Okay, sure. If you ask a male massage therapist, he would certainly say there is a gender bias. The truth is, if there is a gender specific request when someone is booking a massage, usually it’s for a female therapist. But that’s not what I am talking about here. What I want to address is the fact that there is no gender bias when it comes to the benefits of massage therapy.
In the past month, I have received calls from a few women who were contacting me on behalf of the men in their lives. Each of the men had a specific need for massage, whether it was pain relief or stress management. Sadly, the women who contacted me also stated that the men in question wouldn’t schedule a massage on their own.
One Man’s Reasoning
So I decided to ask “Mick” why he wouldn’t come in for massage on his own. He gave a couple of reasons that I am certain many men can relate to. First, he said that he didn’t want to admit to himself or to his significant other that his pain was bad enough that he needed help. Anyone who has taken interesting “scenic routes” with a man behind the wheel knows that men do not like to ask for help (or directions). Second, he told me that he imagined I would be some hippy chick in tie-dye, burning incense and offering to read his aura. While I have had some incredible massages by people who match that very description, I can understand why that stereotype might be off-putting for someone who already has difficulty asking for help.
According to the American Massage Therapy Association’s 20th annual Consumer Survey, of the respondents who had received massage in the previous year, 60% were female and 40% were male. While the gap is narrowing, men are still less likely to seek massage than women. Regardless of gender, 78% of respondents identified medical conditions or stress reduction as the main reasons for seeking massage. A majority of those surveyed reported that they were encouraged by their doctor to get massage. And according to the most recent Massage Therapy Industry Fact Sheet, massage therapists report that over 60% of the work they do is performed in a medical office setting or in a gym/health club.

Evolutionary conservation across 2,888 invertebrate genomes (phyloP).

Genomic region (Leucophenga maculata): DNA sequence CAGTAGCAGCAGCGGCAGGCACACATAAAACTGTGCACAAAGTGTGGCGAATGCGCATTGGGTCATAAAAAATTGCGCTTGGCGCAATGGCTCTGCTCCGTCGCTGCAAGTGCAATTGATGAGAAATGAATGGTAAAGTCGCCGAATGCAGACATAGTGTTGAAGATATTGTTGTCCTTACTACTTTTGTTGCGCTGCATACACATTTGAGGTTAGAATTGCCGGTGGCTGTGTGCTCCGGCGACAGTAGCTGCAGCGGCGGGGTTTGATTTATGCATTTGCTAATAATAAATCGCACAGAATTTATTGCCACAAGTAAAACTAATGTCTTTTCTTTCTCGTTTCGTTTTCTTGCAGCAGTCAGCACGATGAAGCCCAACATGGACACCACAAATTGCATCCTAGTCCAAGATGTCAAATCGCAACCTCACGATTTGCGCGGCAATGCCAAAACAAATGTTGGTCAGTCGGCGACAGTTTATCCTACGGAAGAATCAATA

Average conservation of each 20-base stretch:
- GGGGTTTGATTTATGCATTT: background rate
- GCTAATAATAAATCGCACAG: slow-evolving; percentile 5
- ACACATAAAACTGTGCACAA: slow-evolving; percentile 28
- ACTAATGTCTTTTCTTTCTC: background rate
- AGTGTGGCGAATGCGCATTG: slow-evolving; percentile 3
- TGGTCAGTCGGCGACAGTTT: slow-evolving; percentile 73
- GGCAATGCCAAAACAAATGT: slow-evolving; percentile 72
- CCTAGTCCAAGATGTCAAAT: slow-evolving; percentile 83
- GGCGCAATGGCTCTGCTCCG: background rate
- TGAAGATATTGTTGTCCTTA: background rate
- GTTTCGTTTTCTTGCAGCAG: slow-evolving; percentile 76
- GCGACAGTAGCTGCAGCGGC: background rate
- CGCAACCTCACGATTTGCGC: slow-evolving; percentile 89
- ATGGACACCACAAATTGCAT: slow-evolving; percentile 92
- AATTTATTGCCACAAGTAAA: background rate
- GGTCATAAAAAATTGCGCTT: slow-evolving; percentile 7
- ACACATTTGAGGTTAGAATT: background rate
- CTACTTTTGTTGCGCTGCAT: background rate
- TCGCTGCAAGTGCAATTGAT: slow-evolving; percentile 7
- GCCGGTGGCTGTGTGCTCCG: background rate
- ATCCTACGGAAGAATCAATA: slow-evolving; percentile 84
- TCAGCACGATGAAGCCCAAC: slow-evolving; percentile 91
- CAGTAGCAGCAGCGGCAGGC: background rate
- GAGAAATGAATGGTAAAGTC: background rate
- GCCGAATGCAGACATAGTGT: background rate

With more and more research showing that massage is a beneficial component in the treatment of pain and a variety of other medical conditions, the old idea that massage is just for pampering and spa vacations has long been thrown out the window. All of the major sports leagues hire massage therapists to keep their athletes healthy and performing at peak levels. Many companies, large and small offer massage services to their employees to help reduce stress and improve productivity. So c’mon guys, it’s okay to book your own massage. Knowing when to ask for help is a sign of strength. And I promise, if you book a massage at Connective Touch Therapeutic Massage in Reston, you won’t find me wearing tie-dye or offering to read your aura.